This past weekend, I talked about 2 of the 3 ways to savor wine like a master somm. Got those tips memorized? Good. Now comes the best part:
The final step is, no doubt, to taste. Highly recommend you get yourself a spit cup, but I know you’re going to swallow anyway. Cheers!
To analyze each of these elements, we use a range of low-med-high:
Acid. Does the wine make you salivate? On the side of your tongue, near the back of your mouth, is where you can feel this sensation. Some of us call it “The Waterfall Effect”. Acid (not the stuff in college) is great for cleansing your palate after fatty foods like risotto or short ribs.
Tannin. Is your mouth drying up? Tannin is the sensation of dry mouth. It’s typically found on your cheeks and gums. Tannin tell us if the wine has been aged in oak (cheeks) and/or has spent extended time on the skins (Gums). Extra time on the skins adds additional bodyweight, as well as color.
Body. How does the wine feel in your mouth? I like to compare it between the feeling of water or milk. Water being of light-bodied weight and milk being full-bodied.
Alcohol. Can you feel the BERN!!! Oh wait, I mean the BURN!! Is the booze burning your senses or can you barely tell the stuff is getting you drunk?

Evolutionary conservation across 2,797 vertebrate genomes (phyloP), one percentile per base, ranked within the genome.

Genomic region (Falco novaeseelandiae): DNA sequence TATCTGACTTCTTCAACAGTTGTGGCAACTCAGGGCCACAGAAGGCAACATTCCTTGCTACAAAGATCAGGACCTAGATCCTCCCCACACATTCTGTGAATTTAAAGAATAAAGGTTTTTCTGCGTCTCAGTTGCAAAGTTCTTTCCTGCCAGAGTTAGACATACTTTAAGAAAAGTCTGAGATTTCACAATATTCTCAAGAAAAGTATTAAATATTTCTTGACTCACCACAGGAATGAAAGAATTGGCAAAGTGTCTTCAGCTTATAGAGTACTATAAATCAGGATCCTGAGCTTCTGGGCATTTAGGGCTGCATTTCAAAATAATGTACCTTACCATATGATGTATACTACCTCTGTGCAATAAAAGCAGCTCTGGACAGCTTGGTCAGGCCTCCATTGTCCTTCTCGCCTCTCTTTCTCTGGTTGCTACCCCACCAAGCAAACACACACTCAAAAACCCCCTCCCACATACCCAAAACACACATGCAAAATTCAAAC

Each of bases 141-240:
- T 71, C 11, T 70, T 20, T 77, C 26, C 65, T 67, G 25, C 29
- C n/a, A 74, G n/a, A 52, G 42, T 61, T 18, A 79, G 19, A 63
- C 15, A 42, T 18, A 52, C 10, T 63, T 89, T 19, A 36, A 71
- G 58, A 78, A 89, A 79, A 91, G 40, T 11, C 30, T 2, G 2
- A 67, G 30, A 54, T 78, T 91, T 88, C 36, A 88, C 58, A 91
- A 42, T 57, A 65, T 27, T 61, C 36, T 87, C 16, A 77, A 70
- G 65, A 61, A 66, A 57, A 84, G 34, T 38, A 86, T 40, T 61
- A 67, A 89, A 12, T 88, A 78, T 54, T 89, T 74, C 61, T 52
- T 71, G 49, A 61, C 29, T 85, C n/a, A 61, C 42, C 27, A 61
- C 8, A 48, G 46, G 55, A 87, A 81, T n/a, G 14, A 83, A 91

Complexity. Did you have a lot to say as you went through this evaluation or no? If yes, then you have a complex wine in front of you. If not, then your wine is pretty boring and I hope you didn’t pay more than $10 for that shit.
BOOM there you go! That’s the whole wine tasting gig right there. The world’s best Sommeliers are expected to do this entire evaluation and a few extra steps…in under four minutes…and not even know what wine is in the glass.
The key is to practice every time you open a bottle of wine. Take the five minutes, learn and enjoy. After that, treat yourself to the rest of the bottle and show a friend what you’ve learned!
Now that you’re a bonafide expert, be sure to download the tasting sheet and get into this juice:
- Truchard Vineyards Chardonnay 2015 ($25)- Napa Valley, CA
- Lawson’s Dry Hills Sauvignon Blanc 2015 ($16)- Marlborough, New Zealand
- Red Car Heaven & Earth Pinot Noir 2014 ($65)- Sonoma, CA
- Duckhorn Cabernet Sauvignon 2014 ($65) – Napa Valley, CA
About your #SommNextDoor
Nicholas Ducos is a graduate of the Culinary Institute of America and a Certified Sommelier. He’s worked in many prestigious restaurants in Miami, Florida. As a chef and as a sommelier, he is dedicated to creating a memorable dining experience and making wine relatable to others in a witty yet refined style. Nicholas is currently the Assistant Winemaker at Heritage Vineyards in Mullica Hill, New Jersey. Follow his latest adventures through his website and Instagram.